With so many taking their first tentative steps down the gardening superhighway during the lockdown and developing a deeper appreciation for the natural world all around us, it’s time to have a look at some of the basics.
Firstly, the most basic building block of life is the soil. Everything that we grow depends on good quality soil so it’s essential that we nurture it.
Without good soil, we have no food, no life so what we put into the soil is of paramount importance.
No point rushing to the garden centre or world wide web to purchase a van load of plants if your ground can’t provide the nutrients that they need.
In short, the best thing that you can add to any soil is organic matter. This can be in the form of homemade compost, leaf mould, recycled green waste from the local civic amenity site, farmyard manure, composted bark, anything organic that will break down into the soil.
The magic all happens in that top 6-12 inches; all you need to do is provide the ingredients and let the earthworms and soil microbes do the rest.
The addition of these types of materials will improve soil structure and texture, increase nutrient content and the ability of the soil to retain nutrients along with improving aeration and drainage.
None of this is rocket science, it’s as basic as life itself.
Chemical marketing companies have spent billions over the years trying to convince us that we need to purchase their products to have a successful garden when in fact the opposite is often the case as many of these chemical fertilisers actually damage the soil.
That’s not to say all liquid feeds are bad, far from it. If you can add a worm tea or a liquid seaweed tonic to your soil these will also have hugely beneficial results.
There is a new range of gardening products manufactured in Galway under the Nature Safe banner which is organic and safe for vegans as there are no animal by-products used.
These are based on seaweed, sustainably harvested from the Connemara coast and then cold-pressed so no heat or chemicals are used. The result is one of the best liquid additives that you can give to your soil.
Enriching soil like this will lead to healthier plants more resistant to disease and in turn, rich soil leads to better quality blooms and fruits.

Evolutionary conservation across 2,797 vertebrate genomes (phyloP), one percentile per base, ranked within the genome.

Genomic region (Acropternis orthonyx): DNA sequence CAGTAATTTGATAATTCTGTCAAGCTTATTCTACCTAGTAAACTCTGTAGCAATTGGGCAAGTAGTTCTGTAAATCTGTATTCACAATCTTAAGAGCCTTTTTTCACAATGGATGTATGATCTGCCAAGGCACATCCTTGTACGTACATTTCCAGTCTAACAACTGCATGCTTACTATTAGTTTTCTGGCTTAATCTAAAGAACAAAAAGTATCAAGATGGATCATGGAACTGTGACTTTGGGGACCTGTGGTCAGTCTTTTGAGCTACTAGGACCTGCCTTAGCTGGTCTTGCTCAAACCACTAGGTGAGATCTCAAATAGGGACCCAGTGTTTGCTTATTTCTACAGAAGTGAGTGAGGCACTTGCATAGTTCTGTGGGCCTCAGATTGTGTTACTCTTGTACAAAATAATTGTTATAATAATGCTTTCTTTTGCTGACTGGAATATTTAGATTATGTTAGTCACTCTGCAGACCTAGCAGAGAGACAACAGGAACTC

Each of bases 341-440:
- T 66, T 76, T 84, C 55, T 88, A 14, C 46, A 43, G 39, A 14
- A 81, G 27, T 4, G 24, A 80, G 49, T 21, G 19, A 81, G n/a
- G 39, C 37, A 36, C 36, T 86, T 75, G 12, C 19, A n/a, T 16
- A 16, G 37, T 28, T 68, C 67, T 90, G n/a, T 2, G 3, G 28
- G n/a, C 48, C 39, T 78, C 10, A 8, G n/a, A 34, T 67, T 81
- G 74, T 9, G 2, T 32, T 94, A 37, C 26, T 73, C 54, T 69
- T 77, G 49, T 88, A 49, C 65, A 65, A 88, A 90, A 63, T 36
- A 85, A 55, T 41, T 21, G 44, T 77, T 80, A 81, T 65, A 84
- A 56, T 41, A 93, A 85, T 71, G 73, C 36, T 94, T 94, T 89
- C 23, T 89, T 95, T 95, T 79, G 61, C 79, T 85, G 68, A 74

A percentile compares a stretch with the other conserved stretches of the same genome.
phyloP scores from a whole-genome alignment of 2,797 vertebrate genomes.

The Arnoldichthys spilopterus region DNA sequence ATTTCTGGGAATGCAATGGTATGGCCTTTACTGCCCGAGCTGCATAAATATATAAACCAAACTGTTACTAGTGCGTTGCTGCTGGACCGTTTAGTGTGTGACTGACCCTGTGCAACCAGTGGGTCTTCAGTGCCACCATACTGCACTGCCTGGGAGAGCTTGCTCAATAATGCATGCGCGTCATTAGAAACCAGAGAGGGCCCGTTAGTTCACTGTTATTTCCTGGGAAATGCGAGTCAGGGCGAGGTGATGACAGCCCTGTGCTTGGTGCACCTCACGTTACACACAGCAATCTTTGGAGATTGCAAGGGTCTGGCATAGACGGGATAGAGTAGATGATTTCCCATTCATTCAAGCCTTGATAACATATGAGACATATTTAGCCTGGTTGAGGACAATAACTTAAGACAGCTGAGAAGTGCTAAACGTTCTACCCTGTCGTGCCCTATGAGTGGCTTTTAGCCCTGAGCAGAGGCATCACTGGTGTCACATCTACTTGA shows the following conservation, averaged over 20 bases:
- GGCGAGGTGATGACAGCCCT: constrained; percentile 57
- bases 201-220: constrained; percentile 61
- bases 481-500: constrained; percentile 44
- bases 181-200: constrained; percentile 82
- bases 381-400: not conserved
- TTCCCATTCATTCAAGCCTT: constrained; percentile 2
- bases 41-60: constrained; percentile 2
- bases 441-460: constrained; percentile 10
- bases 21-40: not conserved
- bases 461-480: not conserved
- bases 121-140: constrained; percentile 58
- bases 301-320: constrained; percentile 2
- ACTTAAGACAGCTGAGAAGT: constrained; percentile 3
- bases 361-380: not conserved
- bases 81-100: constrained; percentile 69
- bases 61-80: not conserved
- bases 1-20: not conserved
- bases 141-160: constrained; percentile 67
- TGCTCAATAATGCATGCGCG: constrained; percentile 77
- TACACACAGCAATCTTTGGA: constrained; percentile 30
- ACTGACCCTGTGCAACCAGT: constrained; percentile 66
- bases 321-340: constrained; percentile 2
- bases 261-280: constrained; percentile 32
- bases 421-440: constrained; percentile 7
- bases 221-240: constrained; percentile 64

As I say, none of this is new information but perhaps we have lost sight of it.
The other factors to bear in mind when planting and gardening for the first time include aspect, exposure to wind and pH of soil and water.
Some plants will require full sun whilst others cannot tolerate the harsh rays and need a shaded or semi-shaded position.
So too with wind, many will want to hide from it and too much exposure will lead to foliage drying out and curling up and others will thrive in a windy site and in turn provide shelter for their more tender garden dwellers.
pH is a measure of acidity or alkalinity and it is important to know the pH of, not just your soil but also the water that you will be giving to your plants for again different species will require different levels.
A lot to think about and if this is your first time venturing into matters horticultural I would advise a small bit of homework before you fill the shopping trolley be it a physical or virtual one.
Question: Would like to know why my Irises have decided not to flower this year, plenty of healthy-looking leaves.
A: A feed with some of the Nature Safe Tomato Feed with added Atlantic Seaweed which I referred to above will give good results.
It’s excellent at promoting flowers. Also, dividing the clump during the autumn into several smaller clumps will have the benefit of not just more plants but also reinvigorating the original plant.
Question: Two years ago I bought some canna lilies in Bloom. They were beautiful for two years, but this year there is no sign of them growing. What have I done to my lilies?
A: Most canna lilies are tender in this part of the world.
They are at risk, if grown outdoors not just of our low winter temperatures but also are rainfall levels so, I’m sorry to be the bearer of bad news but it is likely that they are gone, as a result of our winter being either too cold or too wet.